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Montreal MP Justin Trudeau speaks at the Liberal policy convention in Ottawa on Jan. 14, 2012The Globe and Mail

Did Justin Trudeau really say he would support Quebec separating from Canada? Maybe, in the most hypothetical of hypothetical situations.

During a 16 minute radio interview in French with Radio-Canada broadcast Sunday, the Montreal Liberal MP was asked if he currently recognizes Canada under Stephen Harper. Mr. Trudeau's answer clearly caught the host off guard.

"I always say, if at a certain point, I believe that Canada was really the Canada of Stephen Harper – that we were going against abortion, and we were going against gay marriage and we were going backwards in 10,000 different ways – maybe I would think about wanting to make Quebec a country."

The blogsphere and Twitterverse are exploding with shocked comments, with many wondering how the Liberal MP could go against his father Pierre Trudeau's vision of federalism.

Although he refused an interview with The Globe, he tweeted Tuesday that "Canada needs Qc to balance out Harper's vision that I (and many) just don't support."

Earlier in the interview, Mr. Trudeau restated his view that he is not interested in the Liberal leadership at this point in his life because he isn't sure if he could balance his leadership duties with being a good father to his two children.

He also bristled at questions comparing him to his father, the former prime minister.

"We'll see when I'm 80, maybe then we can do comparisons," he said. "He was an intellectual. Me, I'm a bit less intellectual. I'm still a person who has very strong opinions."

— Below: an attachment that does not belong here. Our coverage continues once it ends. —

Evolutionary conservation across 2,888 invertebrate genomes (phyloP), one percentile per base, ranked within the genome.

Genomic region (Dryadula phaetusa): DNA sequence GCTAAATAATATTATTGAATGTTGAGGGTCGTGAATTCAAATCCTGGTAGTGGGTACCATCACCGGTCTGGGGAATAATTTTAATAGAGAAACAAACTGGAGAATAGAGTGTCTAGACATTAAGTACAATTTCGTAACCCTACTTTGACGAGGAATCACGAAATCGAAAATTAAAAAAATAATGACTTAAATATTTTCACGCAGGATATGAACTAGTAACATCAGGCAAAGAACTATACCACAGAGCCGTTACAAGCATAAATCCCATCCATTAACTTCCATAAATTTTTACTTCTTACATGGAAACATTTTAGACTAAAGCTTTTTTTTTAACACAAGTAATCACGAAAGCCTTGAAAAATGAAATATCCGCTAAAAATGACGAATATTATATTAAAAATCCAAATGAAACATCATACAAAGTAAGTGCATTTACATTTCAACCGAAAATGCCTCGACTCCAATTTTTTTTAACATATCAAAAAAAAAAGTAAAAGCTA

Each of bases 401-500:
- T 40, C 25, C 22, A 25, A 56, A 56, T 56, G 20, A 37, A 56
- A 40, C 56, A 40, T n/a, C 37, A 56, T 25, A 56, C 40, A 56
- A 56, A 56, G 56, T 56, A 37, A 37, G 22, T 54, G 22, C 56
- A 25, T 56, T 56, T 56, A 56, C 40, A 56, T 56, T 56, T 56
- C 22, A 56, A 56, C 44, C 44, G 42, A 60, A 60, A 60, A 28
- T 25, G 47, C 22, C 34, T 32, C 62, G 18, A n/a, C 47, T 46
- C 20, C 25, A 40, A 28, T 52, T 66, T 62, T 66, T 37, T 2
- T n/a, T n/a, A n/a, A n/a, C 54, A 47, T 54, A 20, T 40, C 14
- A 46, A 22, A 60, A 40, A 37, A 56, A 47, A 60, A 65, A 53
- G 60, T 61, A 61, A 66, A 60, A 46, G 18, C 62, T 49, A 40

UPDATE: After listening to Conservative MPs take a few shots at him in the House of Commons over his comments, Mr. Trudeau went to the pool microphones after Question Period to deliver a forceful, theatric – and at times angry - explanation of what he was trying to say.

"The question is not 'Why does Justin Trudeau suddenly not love his country?' Because the question is ridiculous. I live this country in my bones in every breath I take and I'm not going to stand here and somehow defend that I actually do love Canada because we know, I love Canada," he said, before outlining his objections of the Conservative government.

"Canadians shouldn't be asking 'Who does Justin Trudeau actually want to separate?' Of course not. But will Justin Trudeau fight with his very last breath to make sure that this Canada stays the Canada that we collectively know it can be? Absolutely."

In spite of all the drama surrounding the Montreal MP, Interim Liberal Leader Bob Rae said: "Mr. Trudeau is always my valentine, every day."

In a more serious vein, though, he defended his remarks. "Mr. Trudeau is a strong believer in a united Canada. He always has been, he always will be," Mr. Rae said.

And the Bloc Quebecois couldn't have been more gleeful in response to questions about whether Mr. Trudeau is joining their ranks.

"We will accept him with open arms and we are very pleased," Bloc MP Maria Mourani said, adding that maybe it's time for Mr. Trudeau to "come out of the closet," so to speak.

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